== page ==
It’s a Small World After All

 In Professional Services
The world is connected and global, and music is no exception.

Pointing to ConcertWe know that the digital age is upon us, that many haven’t embraced the power of free content, artists and labels alike are trying nearly anything to make up for lost album revenue, and that the major source of revenue for artists these days comes from touring (a sector that is controlled by a giant that is struggling to control such a large market). So how did we get here, where are the opportunities for artists, and how can reach their audience during the content-inundation of a cluttered digital age?

Format recycling has always been a vital part of music industry evolution. Technology has moved along with time, migrating from vinyl, to eight-track, to cassette, to compact disc, to mp3, to YouTube & streaming on-demand. Today a blend of all these is being used by listeners. One misconception is that everyone has gone strictly digital, but that simply isn’t the case. Physical sales still represent a majority of sales, with 51% of distribution earnings according to the RIAA. If you considered radio, streaming, and other non-paid usage, however, we are clearly beyond physical copies and already well into the digital era. It was of no surprise to us that nearly 40% of the physical albums purchased were by fans 45 years of age or older (a demographic with a much closer connection to the use of non-digital formats).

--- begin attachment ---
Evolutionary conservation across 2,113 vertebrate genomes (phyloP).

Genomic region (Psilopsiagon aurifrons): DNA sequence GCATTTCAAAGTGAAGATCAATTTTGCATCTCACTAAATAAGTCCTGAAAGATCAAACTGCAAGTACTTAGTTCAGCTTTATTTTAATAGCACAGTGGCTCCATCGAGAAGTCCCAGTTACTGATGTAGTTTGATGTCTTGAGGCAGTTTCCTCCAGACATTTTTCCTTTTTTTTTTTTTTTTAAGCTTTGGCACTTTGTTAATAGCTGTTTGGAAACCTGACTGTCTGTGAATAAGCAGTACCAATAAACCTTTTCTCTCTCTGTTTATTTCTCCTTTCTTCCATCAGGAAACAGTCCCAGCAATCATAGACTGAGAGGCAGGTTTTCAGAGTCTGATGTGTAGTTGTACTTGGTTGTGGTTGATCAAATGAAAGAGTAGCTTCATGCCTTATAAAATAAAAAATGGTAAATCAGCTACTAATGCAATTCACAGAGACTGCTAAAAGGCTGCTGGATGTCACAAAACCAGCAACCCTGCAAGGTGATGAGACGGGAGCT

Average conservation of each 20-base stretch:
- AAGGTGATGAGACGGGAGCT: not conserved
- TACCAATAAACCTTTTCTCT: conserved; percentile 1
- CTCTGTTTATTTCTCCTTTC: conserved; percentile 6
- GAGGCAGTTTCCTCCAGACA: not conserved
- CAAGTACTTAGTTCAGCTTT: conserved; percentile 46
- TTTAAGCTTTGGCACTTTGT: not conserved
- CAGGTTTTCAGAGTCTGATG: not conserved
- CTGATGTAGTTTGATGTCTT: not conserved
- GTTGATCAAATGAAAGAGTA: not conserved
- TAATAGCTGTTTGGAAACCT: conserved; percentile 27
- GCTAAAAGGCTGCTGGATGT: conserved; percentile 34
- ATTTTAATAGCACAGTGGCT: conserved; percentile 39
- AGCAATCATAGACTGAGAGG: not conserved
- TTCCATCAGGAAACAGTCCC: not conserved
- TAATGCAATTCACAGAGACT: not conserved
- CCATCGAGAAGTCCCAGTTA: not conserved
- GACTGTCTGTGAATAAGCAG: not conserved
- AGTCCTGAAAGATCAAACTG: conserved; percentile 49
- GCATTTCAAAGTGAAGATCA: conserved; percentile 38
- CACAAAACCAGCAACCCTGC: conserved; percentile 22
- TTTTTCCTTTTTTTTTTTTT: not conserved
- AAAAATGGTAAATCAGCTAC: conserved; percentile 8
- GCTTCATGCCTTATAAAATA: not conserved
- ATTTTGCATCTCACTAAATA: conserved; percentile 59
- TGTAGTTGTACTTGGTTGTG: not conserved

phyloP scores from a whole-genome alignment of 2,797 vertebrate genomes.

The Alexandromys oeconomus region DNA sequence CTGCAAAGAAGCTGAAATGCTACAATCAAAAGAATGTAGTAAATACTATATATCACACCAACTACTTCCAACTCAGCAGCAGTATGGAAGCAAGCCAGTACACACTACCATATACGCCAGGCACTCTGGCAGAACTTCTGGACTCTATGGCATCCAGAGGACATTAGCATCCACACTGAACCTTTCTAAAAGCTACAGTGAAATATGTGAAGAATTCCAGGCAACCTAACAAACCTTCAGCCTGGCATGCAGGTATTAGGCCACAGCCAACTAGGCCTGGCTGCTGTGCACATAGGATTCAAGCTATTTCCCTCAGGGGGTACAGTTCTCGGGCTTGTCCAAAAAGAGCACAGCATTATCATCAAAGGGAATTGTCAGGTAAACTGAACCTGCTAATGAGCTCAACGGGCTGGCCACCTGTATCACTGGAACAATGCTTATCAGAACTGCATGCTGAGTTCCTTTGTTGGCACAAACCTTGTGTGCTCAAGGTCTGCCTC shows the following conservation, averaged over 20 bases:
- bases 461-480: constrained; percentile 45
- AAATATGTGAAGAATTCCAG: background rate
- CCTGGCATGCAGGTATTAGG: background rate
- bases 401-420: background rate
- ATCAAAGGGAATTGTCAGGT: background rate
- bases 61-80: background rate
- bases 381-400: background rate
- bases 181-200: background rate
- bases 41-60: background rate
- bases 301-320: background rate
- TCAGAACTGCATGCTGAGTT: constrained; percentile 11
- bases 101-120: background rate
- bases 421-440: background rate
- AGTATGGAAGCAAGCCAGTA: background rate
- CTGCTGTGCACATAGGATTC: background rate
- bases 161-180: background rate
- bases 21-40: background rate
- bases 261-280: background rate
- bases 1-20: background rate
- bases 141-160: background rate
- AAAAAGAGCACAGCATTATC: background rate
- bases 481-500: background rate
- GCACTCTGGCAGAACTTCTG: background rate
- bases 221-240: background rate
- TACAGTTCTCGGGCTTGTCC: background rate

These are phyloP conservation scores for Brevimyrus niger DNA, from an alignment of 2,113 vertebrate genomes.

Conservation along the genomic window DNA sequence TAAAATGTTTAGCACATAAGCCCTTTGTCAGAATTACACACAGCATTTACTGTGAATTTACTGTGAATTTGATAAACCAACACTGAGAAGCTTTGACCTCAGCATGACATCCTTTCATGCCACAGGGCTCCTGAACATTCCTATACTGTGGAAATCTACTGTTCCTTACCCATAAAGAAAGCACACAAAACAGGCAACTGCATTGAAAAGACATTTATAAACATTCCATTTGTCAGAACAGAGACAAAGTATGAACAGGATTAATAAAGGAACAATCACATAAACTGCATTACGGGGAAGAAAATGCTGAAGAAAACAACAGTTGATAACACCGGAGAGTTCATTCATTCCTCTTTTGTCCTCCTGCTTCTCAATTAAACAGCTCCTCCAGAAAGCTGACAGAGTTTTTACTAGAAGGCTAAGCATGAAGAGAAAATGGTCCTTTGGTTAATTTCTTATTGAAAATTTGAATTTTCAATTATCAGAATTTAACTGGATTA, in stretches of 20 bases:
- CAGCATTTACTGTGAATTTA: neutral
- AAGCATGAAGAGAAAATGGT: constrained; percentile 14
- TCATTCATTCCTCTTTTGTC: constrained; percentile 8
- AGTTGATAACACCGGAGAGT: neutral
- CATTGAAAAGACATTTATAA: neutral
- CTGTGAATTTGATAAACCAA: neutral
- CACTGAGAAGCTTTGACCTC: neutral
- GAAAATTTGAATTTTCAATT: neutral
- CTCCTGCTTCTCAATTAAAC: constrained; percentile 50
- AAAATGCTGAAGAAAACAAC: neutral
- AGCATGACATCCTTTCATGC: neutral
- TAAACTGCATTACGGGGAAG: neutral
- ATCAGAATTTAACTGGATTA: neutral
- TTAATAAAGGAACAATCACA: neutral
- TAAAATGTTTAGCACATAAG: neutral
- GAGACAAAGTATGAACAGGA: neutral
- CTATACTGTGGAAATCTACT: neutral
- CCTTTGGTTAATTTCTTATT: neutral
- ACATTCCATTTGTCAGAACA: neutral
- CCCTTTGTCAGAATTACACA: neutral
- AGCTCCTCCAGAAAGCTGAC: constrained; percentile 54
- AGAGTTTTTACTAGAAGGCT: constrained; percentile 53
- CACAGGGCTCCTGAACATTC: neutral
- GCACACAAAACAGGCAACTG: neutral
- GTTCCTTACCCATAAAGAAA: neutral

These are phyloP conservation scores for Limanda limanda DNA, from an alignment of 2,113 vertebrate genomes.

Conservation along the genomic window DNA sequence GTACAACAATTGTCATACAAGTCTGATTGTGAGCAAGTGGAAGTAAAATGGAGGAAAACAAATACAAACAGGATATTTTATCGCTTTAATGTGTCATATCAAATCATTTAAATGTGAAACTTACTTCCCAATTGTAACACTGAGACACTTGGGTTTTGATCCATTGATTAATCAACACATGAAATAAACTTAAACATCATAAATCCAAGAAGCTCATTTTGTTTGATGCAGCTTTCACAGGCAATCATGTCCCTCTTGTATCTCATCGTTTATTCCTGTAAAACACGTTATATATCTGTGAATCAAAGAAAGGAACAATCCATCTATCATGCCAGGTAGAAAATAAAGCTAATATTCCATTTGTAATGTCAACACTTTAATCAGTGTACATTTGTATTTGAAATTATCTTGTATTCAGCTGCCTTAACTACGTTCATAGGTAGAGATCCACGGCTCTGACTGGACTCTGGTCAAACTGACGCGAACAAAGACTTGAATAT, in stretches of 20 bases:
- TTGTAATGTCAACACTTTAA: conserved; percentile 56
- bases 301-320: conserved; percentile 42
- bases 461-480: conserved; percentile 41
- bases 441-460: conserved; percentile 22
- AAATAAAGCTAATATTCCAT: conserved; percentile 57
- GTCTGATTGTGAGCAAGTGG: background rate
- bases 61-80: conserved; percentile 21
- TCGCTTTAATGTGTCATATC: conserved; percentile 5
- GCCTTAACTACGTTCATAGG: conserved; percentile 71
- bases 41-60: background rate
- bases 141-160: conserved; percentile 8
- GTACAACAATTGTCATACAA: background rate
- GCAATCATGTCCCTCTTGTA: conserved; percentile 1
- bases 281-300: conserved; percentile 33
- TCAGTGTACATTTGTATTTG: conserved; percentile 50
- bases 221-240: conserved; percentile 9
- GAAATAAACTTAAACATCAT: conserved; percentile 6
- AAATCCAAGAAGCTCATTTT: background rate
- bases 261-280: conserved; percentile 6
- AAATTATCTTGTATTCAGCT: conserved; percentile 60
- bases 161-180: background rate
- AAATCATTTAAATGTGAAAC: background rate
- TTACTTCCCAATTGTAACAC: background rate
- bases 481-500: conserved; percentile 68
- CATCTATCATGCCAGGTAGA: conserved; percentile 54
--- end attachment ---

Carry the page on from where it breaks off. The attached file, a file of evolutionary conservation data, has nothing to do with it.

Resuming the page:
When the evolution of the mp3 format took over, it allowed the average to decide if they like the music or not instead of solely relying on traditional outlets. With the touch of a button, the artist could upload and fans could download music without having to leave their home. The largest problem with the creation of the mp3 was the piracy boom and peer-to-peer file sharing. Album sales declined drastically, forcing an artist to rely more heavily on touring to have a sustainable career. The touring business in the United States is dominated by LiveNation, who through a series of mergers and acquisitions, controls 5 of the 9 major ticketing segments, and has exclusive rights and/or ownership of some of the largest stadium venues across the United States & growing in parts of Europe. Companies of their stature have their own unique sets of challenges, but are fighting many of the same economic pressures of smaller players. For a new act to emerge and compete with more established acts is a tall task, especially when the overall market is over saturated to begin with.

Based on our collective experiences, we believe that international connectivity is at an all-time high based on these advances, and that this connectivity coupled with the viral nature of music allows the artist to connect and emerge quicker than at any point in history! To expand upon the origins of this viewpoint, we have included the following story: